10 First-Timer RV Boondocker Tips Before Venturing Out



Boondocking, also known by the less adventurous term “dry camping,” refers to any time you’re camping without water, sewer and power connections. Your RV becomes a self-contained unit, and utilities are in finite supply. 

Why do some RVers go the boondocking route? For one, it’s less expensive, with RV park fees ranging from $30-$60 per night. Plus, boondocking gives solitude seekers the ability to travel far off the beaten path. 

If you’re considering an RV trip off the grid, you’ve come to the right place. These useful boondocking RV tips will guide you on your way.

What to Look For in a Boondocking RV 

The first step in boondock camping is finding the right vehicle — you’ll need to be self-sufficient after all. These are some of the most important things to look for:

  1. Generator - for recharging the batteries that run the lights and power outlets
  2. Electric fan - you can’t run the AC while boondocking
  3. Solar panels - these are great for charging small appliances
  4. Toilet - there won’t be any outhouses or flush toilets while boondocking
  5. Large tanks - you’ll need plenty of fresh water and ample space for wastewater

Cruise America’s RV rentals come stocked with these essential items. Some of the larger vehicles provide even more equipment and larger storage tanks.

@travelchillo.jpgPhoto Credit: Instagram User @travelchillo

10 RV Boondocking Tips For an Awesome Trip

Ready to roll? Not so fast! Read up on boondocking best practices so that you’re ready for the adventure ahead. 

  1. Have a Backup Plan: Even with very careful planning, there’s always the potential for something to go wrong. You could find a rained out access road or a parking lot at capacity. Either way, have a second location lined up in case your first boondocking location falls through.
  2. Start Simple: Camping out in some Bureau of Land Management site in the middle of the desert is an RV traveler's dream, but that kind of adventure requires planning and experience. Start by boondocking in a parking lot, like Walmart’s, to get a feel for what supplies you’ll need (and then go inside and buy them). 
  3. Have a Plan for Waste Water: Obtaining freshwater isn’t too difficult outside the desert, but disposing of your wastewater is. There are plenty of resources for finding dump stations. Be sure to use them to map out where and when you’ll empty your RV’s tanks.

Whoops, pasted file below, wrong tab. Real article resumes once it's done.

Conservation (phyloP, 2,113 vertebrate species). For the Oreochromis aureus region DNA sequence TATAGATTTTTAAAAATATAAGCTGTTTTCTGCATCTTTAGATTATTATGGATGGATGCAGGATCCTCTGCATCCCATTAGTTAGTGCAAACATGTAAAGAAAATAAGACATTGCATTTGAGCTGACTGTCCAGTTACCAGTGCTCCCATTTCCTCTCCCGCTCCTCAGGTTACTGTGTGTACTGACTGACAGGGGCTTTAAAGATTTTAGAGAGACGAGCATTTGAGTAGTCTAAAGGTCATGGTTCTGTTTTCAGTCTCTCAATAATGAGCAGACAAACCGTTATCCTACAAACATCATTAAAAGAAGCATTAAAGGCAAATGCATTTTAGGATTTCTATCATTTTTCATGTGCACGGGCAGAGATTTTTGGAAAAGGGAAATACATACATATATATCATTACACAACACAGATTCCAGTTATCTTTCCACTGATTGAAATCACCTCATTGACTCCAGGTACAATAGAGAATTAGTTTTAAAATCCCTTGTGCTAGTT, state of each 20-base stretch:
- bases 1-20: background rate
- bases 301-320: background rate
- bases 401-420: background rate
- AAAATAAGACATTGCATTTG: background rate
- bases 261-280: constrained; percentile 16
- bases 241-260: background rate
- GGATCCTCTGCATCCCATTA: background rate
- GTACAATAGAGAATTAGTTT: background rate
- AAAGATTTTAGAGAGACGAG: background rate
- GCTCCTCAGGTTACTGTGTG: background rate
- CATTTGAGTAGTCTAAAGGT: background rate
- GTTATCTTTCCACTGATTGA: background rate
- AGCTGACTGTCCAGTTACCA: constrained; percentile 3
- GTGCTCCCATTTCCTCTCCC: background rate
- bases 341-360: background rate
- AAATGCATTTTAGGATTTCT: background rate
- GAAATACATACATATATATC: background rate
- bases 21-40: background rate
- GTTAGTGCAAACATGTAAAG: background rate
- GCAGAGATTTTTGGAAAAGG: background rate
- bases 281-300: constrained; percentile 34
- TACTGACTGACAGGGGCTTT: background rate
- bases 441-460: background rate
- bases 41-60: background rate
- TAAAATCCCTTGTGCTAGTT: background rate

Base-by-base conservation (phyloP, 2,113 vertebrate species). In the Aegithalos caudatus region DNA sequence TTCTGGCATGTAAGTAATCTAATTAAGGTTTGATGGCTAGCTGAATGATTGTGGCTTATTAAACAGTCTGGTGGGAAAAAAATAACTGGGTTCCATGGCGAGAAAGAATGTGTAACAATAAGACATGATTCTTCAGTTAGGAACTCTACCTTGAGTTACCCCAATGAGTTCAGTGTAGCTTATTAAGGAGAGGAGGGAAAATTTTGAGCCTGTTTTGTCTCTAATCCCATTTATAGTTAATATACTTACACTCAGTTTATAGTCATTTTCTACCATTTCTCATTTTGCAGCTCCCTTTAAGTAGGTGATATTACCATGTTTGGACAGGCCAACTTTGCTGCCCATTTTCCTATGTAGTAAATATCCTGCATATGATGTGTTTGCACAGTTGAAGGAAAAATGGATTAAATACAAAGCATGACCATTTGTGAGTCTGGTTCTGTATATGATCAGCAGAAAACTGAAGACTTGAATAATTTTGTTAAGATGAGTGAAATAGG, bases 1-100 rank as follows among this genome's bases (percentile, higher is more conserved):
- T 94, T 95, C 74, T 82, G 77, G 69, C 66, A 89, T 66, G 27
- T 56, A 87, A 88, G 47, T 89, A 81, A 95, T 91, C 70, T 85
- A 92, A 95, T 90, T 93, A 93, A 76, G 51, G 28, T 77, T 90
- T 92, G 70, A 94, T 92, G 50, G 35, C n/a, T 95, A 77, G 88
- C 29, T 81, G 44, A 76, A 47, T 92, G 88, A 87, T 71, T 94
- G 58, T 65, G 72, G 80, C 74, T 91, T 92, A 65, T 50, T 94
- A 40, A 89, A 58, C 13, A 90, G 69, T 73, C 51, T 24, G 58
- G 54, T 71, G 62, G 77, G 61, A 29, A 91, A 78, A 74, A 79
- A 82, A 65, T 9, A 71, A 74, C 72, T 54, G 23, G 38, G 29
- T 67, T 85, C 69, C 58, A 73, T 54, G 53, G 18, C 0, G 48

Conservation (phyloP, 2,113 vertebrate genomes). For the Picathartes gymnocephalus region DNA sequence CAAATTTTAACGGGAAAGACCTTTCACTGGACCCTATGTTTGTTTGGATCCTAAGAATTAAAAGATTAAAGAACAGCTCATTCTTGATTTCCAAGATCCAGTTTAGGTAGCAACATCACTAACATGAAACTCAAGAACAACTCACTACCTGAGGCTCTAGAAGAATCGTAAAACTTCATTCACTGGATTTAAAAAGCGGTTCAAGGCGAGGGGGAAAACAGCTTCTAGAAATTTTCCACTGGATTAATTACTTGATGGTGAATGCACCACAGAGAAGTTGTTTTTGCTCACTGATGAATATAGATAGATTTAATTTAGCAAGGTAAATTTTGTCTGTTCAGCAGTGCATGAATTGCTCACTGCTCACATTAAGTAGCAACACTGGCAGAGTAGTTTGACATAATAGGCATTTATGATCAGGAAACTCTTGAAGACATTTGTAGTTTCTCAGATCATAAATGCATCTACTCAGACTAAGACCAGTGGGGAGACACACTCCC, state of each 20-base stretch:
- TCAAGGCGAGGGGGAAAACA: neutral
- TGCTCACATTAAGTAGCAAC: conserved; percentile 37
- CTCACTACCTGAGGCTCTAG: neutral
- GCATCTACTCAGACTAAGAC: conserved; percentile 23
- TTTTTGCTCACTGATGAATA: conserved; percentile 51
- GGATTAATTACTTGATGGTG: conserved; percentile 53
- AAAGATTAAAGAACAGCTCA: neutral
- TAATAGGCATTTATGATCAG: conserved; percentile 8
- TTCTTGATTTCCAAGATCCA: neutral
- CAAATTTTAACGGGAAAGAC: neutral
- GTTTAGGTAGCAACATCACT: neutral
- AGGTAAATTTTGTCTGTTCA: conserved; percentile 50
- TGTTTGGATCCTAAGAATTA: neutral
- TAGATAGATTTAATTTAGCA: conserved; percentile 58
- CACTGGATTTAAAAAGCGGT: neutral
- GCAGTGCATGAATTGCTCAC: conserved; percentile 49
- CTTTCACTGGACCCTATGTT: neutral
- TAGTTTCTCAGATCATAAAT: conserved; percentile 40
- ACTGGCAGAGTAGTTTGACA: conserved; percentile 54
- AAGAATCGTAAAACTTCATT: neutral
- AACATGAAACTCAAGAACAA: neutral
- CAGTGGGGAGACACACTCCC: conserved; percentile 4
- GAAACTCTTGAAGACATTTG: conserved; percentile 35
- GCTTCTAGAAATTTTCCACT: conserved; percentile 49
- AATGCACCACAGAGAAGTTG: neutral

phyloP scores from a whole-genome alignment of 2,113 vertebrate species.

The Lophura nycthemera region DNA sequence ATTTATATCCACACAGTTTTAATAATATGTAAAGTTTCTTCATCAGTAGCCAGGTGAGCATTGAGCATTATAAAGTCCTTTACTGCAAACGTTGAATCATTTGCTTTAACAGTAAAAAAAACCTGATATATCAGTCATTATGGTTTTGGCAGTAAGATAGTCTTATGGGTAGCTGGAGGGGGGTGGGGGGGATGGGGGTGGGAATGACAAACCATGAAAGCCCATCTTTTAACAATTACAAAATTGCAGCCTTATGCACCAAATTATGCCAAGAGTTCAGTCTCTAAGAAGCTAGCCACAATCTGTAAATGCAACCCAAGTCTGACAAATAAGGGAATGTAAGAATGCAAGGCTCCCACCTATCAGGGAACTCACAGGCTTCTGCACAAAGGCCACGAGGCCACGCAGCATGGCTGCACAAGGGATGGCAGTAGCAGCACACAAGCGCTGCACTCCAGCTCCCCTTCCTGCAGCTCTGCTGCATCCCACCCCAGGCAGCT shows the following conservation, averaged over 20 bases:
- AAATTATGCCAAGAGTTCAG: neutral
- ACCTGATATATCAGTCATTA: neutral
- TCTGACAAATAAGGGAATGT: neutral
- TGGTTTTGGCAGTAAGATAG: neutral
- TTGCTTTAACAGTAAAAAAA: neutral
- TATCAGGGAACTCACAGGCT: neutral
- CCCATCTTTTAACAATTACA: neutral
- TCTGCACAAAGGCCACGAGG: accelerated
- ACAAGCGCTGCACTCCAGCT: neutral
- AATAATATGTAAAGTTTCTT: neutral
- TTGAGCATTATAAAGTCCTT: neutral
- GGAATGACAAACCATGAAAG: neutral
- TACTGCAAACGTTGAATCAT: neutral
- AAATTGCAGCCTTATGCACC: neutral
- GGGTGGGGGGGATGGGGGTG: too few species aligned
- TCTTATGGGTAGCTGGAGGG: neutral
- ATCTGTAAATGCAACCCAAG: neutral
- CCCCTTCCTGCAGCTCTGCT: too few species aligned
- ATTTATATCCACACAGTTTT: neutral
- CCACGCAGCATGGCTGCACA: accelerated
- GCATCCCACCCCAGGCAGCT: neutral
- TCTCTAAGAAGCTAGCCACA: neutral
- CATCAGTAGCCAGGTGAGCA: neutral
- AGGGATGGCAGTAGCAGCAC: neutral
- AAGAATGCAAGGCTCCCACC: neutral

4. Seek Sites with Cell Coverage: While camping is all about unplugging, you may want some connection to the world on your first boondocking trip. If having at least some cell signal is important, browse campsite reviews to find info on cell strength by network. And keep in mind that cell signal is not a guarantee when boondocking.  
  5. Empty the Trash Everyday: In a relatively small, enclosed space, garbage smells become overpowering. Put your trash in small bags and dispose of them at rest stops or the bins in front of big box stores. Your RV is your home on wheels, so make sure it stays fresh and clean throughout the trip. 
  6. Know the Environment: You’ll be better prepared for the camping ahead if you know what’s in store. Check the weather and figure out what your campsite will be like. Is it shaded? Is it exposed to the wind? These types of questions will determine what you need to pack for a safe and happy boondocking adventure.
  7. Bring Auxiliary Power: Your RVs batteries need to power a variety of things and won’t last as long if you’re charging every phone, e-reader, and Bluetooth speaker on them. Take power banks and solar charges to reduce the strain on them.
  8. Make Your Meals Ahead of Time: With a limited water supply, you’ll need to be strategic about the number of dishes you’re washing. To cut back, consider making meals beforehand and storing them in the RV fridge and pantry. When you cook, dedicate one specific time for washing dishes rather than doing them multiple times a day. 
  9. Draw the Shades: Closing the blinds/shades and putting a reflective cover over the windshield during the hotter parts of the day keeps your RV cooler.
  10. Conserve your resources. Simply put, the more you use, the less you have. Be cognizant of your resources and have an immediate plan or rest stop to replenish your resources. 


Beginner Boondocker: Things You Should Know 

Boondocking for the first time can be an intimidating experience. There’s so much to learn and so many things to plan for. That’s just it, though; boondocking doesn’t have to be difficult if you take the time to plan. One of the biggest mistakes novice boondockers make is feeling like they’ll “wing it.”

Think about the essential experiences of camping — sleeping, eating, drinking, going to the bathroom and staying warm or cool, depending on location. How might a lack of electricity and running water affect these things? Preparing for the unexpected goes a long way in making the boondocking experience fun and stress-free. 

Additionally, you should be intimately familiar with your RV rental. Know where the spare tires are, how to dump the wastewater, and what to do if the batteries go dead. These are important things to know for any RV trip but are critical when going off-the-grid.

@renan-dmoyses.jpgPhoto Credit: Instagram User @renan.dmoyses

Boondock With the Best at Cruise America

Armed with this bevy of RV boondocking tips, you can hit the open road and begin camping outside the parks. Cruise America has a great selection of RV rentals that include the right amenities for your trip. 

Boondocking opens a whole new set of possibilities for where and how you can camp with an RV rental. Stop by one of Cruise America’s rental locations and see where you can go today!